9. The assets available to the United States to strengthen the alignment of Latin America with the West and to neutralize the Communist effort are very considerable. The principal assets are summarized below.

10. Strategic. Because of its geographic position, Latin America, of all the great underdeveloped areas, is least menaced by Sino-Soviet military might. Moreover, the principle of regional collective security under U.S. leadership—which evolved as the basis of U.S. security policy for the hemisphere from the Monroe Doctrine to the Treaty of Rio de Janeiro—has gained more general acceptance in Latin America than in any other underdeveloped area. Behind this shield, the area has become singularly free of military strife among its component states; and the inter-American system, now institutionalized in the Organization of American States, has pioneered the development of effective means to keep peace within the area.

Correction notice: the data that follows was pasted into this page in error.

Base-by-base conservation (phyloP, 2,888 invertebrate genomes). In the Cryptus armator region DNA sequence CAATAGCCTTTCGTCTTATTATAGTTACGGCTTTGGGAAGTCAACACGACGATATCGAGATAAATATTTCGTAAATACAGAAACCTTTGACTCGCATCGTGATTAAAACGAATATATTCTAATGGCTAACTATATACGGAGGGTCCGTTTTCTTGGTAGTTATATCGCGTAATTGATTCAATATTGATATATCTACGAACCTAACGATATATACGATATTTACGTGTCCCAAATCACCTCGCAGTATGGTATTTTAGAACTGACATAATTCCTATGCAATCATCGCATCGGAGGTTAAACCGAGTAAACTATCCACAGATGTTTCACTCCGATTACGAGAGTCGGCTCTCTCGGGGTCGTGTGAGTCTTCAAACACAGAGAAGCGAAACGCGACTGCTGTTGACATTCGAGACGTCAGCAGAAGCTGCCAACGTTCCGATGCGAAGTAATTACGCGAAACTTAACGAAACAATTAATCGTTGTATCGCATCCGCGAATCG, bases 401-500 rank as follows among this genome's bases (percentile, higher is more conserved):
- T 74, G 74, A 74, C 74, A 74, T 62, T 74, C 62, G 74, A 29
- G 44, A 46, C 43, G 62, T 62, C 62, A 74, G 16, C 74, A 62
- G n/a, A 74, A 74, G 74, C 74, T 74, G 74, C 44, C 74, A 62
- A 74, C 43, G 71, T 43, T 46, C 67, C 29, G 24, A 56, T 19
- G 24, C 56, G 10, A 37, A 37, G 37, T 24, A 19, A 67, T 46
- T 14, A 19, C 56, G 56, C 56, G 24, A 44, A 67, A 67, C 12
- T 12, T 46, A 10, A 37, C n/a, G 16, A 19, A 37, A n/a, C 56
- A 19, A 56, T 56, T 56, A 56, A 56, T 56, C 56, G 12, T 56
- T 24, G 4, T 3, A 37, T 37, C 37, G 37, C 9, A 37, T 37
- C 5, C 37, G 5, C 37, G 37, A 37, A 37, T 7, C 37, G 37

11. Historical and Cultural. While the sharp differences between the North American outlook and the Latin mind, and the diversities among the Latin Americans themselves, should not be minimized, it is nonetheless true that one of the major U.S. assets in dealing with Latin America is that it is the only one of the major underdeveloped areas which derives its civilization from the same Mediterranean and Western European antecedents as this country. Its political and constitutional ideals, though often not observed in practice, derive, like those of the United States, from eighteenth century political thought. As in the case of the United States, the influences exerted by nineteenth century materialist thought and class warfare have been relatively slight. The area generally tends to be evolutionary rather than revolutionary in its approach towards social reform, although in recent years Marxism has had a disturbing influence in intellectual circles. The advent of modern communications and the expansion of trade have greatly augmented Western influence on the area’s concept of society. The influence of the United States has steadily increased in comparison to the influence of Western Europe.